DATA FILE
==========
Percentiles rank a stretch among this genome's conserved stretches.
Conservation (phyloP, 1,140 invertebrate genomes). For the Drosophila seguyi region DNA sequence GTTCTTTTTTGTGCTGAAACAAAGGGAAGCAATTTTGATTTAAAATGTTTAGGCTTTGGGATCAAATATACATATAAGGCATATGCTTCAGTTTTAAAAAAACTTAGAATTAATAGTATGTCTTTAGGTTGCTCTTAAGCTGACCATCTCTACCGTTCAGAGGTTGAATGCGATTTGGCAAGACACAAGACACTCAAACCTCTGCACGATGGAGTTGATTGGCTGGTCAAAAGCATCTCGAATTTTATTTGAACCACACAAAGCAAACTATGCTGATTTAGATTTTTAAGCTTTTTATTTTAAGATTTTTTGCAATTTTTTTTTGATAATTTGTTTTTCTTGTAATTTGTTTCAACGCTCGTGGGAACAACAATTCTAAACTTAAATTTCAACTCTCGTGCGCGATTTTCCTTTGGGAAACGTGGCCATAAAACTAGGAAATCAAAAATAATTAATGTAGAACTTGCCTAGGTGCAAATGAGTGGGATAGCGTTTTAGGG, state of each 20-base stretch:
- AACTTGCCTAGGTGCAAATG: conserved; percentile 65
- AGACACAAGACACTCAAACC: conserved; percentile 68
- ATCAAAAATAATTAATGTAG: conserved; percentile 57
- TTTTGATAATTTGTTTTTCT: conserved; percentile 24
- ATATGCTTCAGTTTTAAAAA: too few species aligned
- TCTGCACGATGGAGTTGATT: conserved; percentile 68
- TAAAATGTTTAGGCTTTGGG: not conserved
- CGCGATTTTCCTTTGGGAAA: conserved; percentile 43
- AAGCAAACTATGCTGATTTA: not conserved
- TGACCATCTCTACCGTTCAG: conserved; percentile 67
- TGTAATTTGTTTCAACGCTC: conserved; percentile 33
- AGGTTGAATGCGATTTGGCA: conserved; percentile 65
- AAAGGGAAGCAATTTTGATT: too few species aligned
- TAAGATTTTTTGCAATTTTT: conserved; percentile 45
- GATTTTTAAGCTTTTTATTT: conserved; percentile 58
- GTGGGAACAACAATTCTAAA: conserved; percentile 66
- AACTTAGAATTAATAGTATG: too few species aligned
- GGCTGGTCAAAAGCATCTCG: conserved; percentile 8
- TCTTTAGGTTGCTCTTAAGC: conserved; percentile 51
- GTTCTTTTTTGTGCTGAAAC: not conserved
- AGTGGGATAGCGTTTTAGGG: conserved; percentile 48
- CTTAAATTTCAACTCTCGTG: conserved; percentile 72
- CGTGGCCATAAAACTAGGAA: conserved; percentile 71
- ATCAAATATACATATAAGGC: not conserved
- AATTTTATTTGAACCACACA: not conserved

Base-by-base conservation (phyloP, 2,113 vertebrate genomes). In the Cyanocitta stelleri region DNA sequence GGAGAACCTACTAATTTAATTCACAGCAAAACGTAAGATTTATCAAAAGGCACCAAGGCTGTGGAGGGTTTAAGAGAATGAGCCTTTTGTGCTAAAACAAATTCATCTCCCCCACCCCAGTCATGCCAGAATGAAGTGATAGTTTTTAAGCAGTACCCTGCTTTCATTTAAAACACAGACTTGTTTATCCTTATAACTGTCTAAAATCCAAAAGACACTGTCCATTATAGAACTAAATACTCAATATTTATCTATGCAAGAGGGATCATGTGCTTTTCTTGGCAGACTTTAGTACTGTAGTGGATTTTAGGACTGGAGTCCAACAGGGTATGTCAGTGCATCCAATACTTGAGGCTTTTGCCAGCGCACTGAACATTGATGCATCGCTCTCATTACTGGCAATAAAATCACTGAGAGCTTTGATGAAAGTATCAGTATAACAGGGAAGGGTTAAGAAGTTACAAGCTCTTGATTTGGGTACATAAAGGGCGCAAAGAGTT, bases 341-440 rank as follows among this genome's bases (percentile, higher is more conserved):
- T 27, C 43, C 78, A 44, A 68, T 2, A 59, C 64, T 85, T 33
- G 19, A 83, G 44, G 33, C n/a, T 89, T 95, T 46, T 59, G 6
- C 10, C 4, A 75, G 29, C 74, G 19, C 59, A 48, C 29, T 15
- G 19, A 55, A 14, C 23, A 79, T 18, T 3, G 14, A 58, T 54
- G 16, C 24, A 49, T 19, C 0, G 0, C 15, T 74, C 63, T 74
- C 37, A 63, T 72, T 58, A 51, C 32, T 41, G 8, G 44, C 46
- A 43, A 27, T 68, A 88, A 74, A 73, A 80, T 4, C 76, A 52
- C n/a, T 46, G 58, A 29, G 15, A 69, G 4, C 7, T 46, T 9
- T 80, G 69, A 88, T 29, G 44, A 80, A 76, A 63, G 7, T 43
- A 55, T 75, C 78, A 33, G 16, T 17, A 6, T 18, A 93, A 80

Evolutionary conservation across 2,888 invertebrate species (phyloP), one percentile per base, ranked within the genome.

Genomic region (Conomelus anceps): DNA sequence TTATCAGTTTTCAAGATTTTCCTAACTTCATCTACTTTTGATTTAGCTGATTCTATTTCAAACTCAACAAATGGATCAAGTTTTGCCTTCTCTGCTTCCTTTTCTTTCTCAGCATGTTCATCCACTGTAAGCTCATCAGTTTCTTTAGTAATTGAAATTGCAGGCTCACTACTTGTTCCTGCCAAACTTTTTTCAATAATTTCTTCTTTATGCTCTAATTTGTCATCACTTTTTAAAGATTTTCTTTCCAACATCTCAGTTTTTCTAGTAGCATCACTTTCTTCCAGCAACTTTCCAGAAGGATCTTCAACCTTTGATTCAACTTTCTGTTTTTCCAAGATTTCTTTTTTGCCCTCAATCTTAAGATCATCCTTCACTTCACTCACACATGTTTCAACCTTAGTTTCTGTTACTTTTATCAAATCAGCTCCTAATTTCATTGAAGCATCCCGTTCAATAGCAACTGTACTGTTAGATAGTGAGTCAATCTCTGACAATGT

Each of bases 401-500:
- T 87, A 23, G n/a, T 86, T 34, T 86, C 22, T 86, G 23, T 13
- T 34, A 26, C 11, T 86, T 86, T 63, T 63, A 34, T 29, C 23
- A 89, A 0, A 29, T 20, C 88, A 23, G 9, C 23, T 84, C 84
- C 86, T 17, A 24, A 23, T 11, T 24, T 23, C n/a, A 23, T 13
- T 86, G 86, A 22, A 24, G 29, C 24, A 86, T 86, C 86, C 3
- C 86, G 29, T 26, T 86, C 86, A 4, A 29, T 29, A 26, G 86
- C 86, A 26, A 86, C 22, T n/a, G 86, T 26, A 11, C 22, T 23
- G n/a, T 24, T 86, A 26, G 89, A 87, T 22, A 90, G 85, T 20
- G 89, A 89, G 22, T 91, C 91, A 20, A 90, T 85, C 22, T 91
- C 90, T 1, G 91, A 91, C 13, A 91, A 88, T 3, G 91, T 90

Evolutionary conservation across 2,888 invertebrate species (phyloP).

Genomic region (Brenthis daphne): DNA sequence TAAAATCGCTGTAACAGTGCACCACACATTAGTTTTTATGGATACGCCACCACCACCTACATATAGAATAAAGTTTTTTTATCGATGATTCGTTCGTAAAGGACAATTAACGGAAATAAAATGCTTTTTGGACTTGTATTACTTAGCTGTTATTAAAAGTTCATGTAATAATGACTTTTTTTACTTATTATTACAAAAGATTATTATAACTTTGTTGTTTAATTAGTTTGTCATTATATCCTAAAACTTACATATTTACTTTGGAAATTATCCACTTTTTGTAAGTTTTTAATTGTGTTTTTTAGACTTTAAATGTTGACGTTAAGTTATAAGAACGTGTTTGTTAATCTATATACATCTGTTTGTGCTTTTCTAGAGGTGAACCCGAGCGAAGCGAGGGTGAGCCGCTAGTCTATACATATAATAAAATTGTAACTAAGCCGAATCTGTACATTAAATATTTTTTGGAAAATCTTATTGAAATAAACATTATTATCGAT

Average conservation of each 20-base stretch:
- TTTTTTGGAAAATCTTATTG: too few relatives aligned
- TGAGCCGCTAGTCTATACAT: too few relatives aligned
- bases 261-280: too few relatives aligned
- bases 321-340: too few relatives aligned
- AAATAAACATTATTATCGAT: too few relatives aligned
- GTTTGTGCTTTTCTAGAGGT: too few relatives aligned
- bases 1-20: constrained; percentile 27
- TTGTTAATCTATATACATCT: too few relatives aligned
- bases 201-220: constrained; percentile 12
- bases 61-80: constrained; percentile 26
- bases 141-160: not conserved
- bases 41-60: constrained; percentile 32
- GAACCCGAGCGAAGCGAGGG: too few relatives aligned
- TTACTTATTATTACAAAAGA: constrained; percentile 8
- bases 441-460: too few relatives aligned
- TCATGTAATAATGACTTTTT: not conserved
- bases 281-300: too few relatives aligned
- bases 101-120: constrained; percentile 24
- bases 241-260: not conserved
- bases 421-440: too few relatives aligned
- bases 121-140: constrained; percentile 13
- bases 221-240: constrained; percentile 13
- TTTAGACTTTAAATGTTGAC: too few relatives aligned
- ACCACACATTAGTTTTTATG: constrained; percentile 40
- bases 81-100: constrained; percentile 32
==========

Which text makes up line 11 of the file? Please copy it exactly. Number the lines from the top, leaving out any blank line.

- AAGCAAACTATGCTGATTTA: not conserved